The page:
The Beginning Of A Multicultural Marketing Approach

No doubt, Latinos in the U.S. are gradually but surely being integrated and absorbed into mainstream U.S. American society. Considering the steadily growing population of this ethnic group, they have become a target of special study looking closely into their cultures and how they are adapting to the American way of life. Biculturalism or the cross-over between the two cultures is evident.

And this phenomenon has incited not only government policy makers, census takers, social scientists and social media but also marketing professionals to look more closely into the U.S. Hispanic lifestyles and spending habits and how they affect the marketing strategies they need to adopt to get this specific market segment. Biculturalism is not limited to just having tacos, jalapenos, tamales and tequilas in Mexican specialty restaurants. Song and dance, the universal languages as seen in some TV programs, show diversity in a multicultural society at work in the United States.

The end of the “general market” as we knew it?

As shown in a graph on page 7 in the 2010 Census Briefs “The Hispanic Population 2010″ issued in May, U.S. Hispanics are growing in numbers across the United States, and marketing experts are well aware of the effects of biculturalism in factoring in multicultural sensitivities in their marketing strategies. In a melting pot of cultures, acculturation is not a one-way thing. More often than not, it works both ways. In this regard, acculturation could mean diversity. Let’s take some specific examples.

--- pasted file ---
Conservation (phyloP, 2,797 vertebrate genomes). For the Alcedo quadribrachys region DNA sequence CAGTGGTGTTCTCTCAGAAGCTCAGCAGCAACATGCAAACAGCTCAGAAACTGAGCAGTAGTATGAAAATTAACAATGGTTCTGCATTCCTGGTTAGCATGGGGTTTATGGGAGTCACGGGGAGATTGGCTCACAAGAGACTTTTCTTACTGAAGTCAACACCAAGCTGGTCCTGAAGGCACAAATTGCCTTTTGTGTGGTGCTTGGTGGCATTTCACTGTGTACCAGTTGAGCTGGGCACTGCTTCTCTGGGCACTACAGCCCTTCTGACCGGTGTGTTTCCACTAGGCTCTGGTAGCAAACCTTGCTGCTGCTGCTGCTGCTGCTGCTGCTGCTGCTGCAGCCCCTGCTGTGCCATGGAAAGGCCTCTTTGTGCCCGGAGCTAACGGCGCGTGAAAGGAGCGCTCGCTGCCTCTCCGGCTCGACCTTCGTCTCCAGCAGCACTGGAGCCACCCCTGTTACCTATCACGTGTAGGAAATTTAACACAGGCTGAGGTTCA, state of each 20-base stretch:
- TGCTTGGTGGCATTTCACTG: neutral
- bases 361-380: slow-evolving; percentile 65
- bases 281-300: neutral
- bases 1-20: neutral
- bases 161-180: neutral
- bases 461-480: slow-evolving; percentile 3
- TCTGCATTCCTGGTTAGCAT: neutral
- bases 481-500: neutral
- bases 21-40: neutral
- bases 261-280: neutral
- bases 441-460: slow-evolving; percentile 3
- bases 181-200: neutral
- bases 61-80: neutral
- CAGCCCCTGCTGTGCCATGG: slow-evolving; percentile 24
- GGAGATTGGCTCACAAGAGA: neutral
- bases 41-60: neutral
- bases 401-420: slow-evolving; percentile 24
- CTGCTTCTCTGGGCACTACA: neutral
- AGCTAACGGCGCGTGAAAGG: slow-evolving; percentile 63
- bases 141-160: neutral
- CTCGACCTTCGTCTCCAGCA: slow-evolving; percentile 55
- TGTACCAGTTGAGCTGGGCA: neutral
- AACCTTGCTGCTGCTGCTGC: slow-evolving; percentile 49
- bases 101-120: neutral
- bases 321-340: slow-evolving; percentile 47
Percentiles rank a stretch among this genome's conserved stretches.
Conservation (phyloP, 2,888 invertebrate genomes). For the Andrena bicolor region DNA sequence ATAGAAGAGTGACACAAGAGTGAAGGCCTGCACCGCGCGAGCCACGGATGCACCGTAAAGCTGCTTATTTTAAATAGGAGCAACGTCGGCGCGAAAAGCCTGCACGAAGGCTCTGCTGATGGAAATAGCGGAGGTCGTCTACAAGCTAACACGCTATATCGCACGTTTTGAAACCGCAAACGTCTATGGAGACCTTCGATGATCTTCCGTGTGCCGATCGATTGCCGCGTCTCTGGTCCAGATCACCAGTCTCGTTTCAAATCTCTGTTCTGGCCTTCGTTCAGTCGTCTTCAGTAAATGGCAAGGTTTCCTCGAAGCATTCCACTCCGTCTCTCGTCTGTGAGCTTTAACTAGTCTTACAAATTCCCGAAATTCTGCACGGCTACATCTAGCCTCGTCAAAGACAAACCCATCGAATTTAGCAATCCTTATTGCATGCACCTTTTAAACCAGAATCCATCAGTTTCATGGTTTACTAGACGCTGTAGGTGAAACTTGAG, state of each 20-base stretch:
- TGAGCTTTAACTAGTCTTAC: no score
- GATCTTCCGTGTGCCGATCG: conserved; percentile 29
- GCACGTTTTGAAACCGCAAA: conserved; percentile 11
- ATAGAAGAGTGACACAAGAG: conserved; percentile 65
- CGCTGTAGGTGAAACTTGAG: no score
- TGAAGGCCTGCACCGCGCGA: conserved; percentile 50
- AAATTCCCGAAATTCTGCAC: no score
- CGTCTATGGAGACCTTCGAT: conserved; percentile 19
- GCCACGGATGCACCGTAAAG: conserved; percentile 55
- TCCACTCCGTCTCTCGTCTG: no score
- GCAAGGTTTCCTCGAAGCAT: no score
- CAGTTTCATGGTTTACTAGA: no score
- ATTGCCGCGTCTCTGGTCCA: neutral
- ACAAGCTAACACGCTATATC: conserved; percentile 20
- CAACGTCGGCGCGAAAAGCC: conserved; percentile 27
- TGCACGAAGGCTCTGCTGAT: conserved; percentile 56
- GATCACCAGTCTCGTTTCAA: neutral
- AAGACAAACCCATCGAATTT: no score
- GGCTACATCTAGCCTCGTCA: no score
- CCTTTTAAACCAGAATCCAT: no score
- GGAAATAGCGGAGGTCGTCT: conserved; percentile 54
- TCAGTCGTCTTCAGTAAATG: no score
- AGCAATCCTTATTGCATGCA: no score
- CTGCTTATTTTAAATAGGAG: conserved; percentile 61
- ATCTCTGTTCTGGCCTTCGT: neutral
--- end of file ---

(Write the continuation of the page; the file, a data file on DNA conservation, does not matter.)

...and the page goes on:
The 2010 Census counted 50.5 million Hispanics in the United Sates, making up 16.3% of the total population. The social networking sites like Facebook have many of these U.S. Hispanics as members interacting with themselves mostly in their native tongue, Spanish. Perhaps, it wouldn’t be a surprise if in their social circles — family and friends — they have some specific inclinations to, say, a special kind of alcoholic beverage, specialty shop or fast-food restaurant that caters to their cultural background. This is not to forget their inclination for viewing TV channels catering specially to their cultures like watching telenovelas done in installments. Indeed, this is a multicultural society.

Infusion of multicultural sensitivities into their messages

For some, it might mean the beginning of a multicultural marketing approach to the growing presence of Latinos in American society. To be sure, they will impact the way we market and sell needs and wants, from food — chocolates, ice cream, hot chilies — to housing to health care and education, even electronic gadgets and entertainment, from TVs to computer games.

Census data are certainly changing the way marketers look at Hispanic consumers. However, as we know, the crossover among cultures is a two-way street.

Download Pew Hispanic Center data on state and county populations for 2010 and 2000, by Hispanic origin.

Diversity is the new mindset, the new cross-cultural phenomenon

There seems to be a trend in diversity as a result of this cross-cultural phenomenon. The Latino or U.S. Hispanic entrepreneur who operates a small-scale business in the neighborhood could be serving his taco delights, or tequilas or selling sombreros, aside from renting out DVDs featuring special song and dance numbers in their own native styles. Or a Latino bringing home the Master’s Degree he or she earned in a prestigious U.S. university will definitely add to erasing the great cultural divide.